CEDAR RAPIDS — No more role reversals.
Injuries have played havoc with the Iowa City High boys’ basketball lineup, though the Little Hawks got a key guy back last night and picked up a win thanks to it. Guard Nolan Amelon returned to hit four 3-pointers, and City High dominated the glass to escape Cedar Rapids Prairie, 56-48, at Prairie.
“We’ve been in such a transition,” said City High Coach Adam Loria. “It’s like everyone has learned different roles in such a short amount of time. Now we’re having to learn them all over again. That’s tough.”
Amelon missed six games because of a high ankle sprain. Sophomore Jerel Moore was ineligible the first part of the season, then tore his ACL upon returning.
That’s caused guys to have to play different positions in different games, and City High’s up-and-down season shows that. The Little Hawks (8-6) began 5-2, lost four of five, and now have won two straight.
“Yeah, the injuries have hurt us,” said center Carson Heath, who had a double-double of 12 points and 14 rebounds. “But that happens during a season, so you’ve got to play through it. When we went through that stretch of losing, it was kind of like we weren’t expecting to win because of all the injuries.”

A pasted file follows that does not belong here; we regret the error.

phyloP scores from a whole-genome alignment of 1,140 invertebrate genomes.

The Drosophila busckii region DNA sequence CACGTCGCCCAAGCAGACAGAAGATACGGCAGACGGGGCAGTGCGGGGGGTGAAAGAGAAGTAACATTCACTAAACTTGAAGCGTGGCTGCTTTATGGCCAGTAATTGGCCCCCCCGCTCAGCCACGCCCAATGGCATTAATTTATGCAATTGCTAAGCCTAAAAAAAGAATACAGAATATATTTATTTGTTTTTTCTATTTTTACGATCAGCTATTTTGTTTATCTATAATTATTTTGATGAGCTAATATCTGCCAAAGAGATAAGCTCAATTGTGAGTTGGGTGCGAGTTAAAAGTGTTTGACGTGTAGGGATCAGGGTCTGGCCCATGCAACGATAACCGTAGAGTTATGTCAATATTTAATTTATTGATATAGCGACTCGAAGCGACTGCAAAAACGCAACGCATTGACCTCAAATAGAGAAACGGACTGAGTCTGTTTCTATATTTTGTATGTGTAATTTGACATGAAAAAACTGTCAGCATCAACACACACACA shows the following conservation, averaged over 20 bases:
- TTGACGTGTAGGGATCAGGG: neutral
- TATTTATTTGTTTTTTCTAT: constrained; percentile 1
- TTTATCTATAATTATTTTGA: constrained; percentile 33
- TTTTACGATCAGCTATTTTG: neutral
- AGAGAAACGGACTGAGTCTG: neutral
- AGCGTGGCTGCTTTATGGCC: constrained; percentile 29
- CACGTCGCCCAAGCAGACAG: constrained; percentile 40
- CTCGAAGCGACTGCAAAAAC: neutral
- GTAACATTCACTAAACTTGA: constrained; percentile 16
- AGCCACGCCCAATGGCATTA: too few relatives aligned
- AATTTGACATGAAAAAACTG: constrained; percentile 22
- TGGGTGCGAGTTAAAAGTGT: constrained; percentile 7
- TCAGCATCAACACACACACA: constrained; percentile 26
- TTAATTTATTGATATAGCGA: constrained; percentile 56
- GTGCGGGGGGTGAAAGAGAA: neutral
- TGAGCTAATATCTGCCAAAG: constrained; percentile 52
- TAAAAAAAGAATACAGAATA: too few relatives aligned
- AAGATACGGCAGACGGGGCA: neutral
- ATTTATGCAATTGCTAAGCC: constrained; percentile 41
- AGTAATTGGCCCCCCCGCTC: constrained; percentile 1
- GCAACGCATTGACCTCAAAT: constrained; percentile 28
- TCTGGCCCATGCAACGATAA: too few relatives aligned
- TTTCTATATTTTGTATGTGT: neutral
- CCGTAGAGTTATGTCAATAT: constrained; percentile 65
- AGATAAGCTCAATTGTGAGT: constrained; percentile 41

City High led most of the way, but never comfortably. It had a 12-point fourth-quarter lead shaved to as little as three late.
Prairie (2-12) even had the basketball in a one-possession game with about 1:30 left but a forced shot from sophomore Matt MacDougall airballed, City High rebounded and that was about it for the noticeably improved Hawks.
City High had a decisive 33-17 rebounding edge, with Heath and forward Terrance Brown (15 points) continually getting putbacks. Amelon’s 14 points from the outside were a perfect complement.
“We told the kids that they were the second-leading rebounding team in the MVC, so we had to be more physical on the boards,” said Prairie Coach Paul Schenkelberg. “We did a little better in the second half, I thought.”
Forward Brandon Lafferty led Prairie with 16 points. MacDougall added 14, though only two in the second half.
“Our kids don’t give up, that’s for sure,” said Schenkelberg.